Molecular snare threads through itself under redox conditions
The world’s smallest lasso has been created by scientists in Saudi Arabia and the US. The molecular device threads through itself, forming a reversible noose, in response to chemical and electronic stimuli.
The research team, led by 2016 Nobel prize-winner Fraser Stoddart of Northwestern University, were inspired by naturally occurring lasso peptides – molecules produced by a variety of bacteria, which consist of a linear peptide tail laced through a macrolactam ring.
The new lasso features a loop containing two (doubly) positively-charged bipyridinium units, and a tail which includes a third bipyridinium unit. When treated with zinc dust, each of these units is reduced – giving an overall three-electron reduction which produces a trisradical, tricationic species. Radical-pairing interactions between the bipyridinium units, then cause the tail to thread through the loop, creating the reversible molecular noose. Upon re-oxidation, the lasso-fragment unlaces itself, returning to its original conformation.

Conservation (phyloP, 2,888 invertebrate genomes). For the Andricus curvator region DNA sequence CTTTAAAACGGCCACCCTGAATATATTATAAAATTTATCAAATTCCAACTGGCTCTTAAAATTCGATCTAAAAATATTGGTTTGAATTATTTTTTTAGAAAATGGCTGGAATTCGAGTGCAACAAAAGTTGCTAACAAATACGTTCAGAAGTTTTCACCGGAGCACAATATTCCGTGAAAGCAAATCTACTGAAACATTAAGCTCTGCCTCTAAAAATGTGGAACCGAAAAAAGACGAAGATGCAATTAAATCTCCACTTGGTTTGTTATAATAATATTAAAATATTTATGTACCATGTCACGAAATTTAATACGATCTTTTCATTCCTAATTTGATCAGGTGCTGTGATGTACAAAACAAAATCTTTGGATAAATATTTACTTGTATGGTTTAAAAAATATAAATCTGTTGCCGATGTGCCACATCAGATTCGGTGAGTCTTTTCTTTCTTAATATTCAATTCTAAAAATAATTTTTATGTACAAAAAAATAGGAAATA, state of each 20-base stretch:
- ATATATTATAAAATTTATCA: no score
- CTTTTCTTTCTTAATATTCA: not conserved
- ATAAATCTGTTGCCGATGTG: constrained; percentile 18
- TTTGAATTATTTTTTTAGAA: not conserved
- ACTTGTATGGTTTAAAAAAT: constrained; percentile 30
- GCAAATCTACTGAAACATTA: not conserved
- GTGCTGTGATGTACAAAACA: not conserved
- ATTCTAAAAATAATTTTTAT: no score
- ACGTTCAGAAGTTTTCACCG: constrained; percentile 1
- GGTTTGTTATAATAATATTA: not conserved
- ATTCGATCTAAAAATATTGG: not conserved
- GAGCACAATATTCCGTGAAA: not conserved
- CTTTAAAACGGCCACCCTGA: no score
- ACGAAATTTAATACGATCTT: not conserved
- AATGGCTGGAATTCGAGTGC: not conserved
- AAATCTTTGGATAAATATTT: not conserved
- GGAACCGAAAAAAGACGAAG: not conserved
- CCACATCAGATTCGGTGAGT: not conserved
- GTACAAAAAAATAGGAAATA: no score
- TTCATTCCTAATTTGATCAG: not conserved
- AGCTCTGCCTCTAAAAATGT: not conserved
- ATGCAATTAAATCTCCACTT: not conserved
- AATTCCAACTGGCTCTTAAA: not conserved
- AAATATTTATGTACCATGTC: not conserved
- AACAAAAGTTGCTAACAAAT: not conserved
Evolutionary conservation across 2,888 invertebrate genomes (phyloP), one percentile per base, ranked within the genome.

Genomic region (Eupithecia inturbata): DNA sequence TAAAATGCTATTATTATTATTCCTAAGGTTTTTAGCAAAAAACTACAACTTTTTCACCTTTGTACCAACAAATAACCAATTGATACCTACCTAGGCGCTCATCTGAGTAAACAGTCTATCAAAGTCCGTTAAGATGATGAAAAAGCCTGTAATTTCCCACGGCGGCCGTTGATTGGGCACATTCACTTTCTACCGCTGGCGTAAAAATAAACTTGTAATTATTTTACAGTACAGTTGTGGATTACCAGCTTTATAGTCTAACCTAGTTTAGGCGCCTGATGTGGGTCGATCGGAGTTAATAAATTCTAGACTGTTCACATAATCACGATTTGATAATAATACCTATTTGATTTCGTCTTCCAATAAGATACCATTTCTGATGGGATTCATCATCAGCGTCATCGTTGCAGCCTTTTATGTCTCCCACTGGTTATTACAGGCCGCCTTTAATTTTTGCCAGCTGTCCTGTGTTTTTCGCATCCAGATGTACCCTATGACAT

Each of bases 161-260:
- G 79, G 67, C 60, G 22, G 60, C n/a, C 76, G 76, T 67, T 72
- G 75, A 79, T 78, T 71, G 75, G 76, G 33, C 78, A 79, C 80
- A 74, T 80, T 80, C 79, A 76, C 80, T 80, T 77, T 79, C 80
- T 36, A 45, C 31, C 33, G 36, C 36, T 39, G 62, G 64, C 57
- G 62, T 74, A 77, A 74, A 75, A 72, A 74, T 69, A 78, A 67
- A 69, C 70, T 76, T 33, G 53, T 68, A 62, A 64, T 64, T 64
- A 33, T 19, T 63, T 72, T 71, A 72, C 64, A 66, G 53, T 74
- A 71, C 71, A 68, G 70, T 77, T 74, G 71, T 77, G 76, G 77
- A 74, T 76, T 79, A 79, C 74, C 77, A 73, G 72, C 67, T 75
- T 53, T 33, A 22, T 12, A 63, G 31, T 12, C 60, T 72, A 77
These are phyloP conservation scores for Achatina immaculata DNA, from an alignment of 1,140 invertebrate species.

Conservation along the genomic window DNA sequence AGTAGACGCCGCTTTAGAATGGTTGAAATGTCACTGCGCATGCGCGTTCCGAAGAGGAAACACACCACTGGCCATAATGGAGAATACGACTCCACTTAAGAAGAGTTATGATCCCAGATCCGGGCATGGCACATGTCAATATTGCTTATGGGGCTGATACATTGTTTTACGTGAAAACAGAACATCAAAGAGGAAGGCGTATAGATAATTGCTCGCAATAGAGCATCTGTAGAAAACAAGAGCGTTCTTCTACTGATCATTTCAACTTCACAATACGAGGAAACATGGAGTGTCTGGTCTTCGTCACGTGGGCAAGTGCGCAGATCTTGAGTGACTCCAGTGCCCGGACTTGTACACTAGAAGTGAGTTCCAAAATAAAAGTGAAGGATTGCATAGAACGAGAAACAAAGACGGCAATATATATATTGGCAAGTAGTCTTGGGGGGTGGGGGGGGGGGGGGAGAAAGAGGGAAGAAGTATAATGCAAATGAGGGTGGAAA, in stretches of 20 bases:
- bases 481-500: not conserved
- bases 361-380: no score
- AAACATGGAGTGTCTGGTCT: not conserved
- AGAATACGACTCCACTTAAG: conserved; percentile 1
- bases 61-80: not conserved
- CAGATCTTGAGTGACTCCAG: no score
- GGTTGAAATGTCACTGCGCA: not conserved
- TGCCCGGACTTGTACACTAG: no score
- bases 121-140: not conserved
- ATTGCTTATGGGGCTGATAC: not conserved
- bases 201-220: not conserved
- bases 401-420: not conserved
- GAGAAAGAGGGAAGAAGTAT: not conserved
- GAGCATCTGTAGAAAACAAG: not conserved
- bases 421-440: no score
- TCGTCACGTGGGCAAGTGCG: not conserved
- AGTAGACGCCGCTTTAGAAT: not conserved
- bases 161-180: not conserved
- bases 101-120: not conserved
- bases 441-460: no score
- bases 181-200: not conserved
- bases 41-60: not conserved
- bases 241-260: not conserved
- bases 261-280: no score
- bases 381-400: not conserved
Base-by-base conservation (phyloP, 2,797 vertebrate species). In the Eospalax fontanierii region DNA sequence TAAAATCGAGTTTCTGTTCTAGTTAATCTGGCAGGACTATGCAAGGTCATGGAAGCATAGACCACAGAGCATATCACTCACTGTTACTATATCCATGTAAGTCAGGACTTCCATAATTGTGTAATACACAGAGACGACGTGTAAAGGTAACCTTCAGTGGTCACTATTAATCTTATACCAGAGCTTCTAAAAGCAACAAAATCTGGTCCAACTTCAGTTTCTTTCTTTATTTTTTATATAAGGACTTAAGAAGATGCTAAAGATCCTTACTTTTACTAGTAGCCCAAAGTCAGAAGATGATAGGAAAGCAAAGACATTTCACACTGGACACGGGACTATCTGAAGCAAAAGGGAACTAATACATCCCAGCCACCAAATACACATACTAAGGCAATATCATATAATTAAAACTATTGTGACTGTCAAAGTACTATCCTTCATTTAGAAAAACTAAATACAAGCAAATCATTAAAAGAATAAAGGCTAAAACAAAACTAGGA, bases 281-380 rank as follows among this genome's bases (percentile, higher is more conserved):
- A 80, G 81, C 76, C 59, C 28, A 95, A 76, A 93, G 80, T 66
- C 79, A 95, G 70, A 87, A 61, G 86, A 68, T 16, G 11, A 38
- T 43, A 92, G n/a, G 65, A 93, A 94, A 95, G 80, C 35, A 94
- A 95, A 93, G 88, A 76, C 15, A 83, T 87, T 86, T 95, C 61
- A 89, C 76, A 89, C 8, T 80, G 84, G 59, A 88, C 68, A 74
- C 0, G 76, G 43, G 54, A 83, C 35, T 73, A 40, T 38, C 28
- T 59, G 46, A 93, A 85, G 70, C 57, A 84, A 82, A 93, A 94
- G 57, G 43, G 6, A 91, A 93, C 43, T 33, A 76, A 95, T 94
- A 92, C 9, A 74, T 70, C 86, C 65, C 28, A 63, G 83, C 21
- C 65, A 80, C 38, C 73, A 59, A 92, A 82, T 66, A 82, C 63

This paper is open access
Y Wang et al, Chem. Sci., 2017, DOI: 10.1039/c6sc05035b
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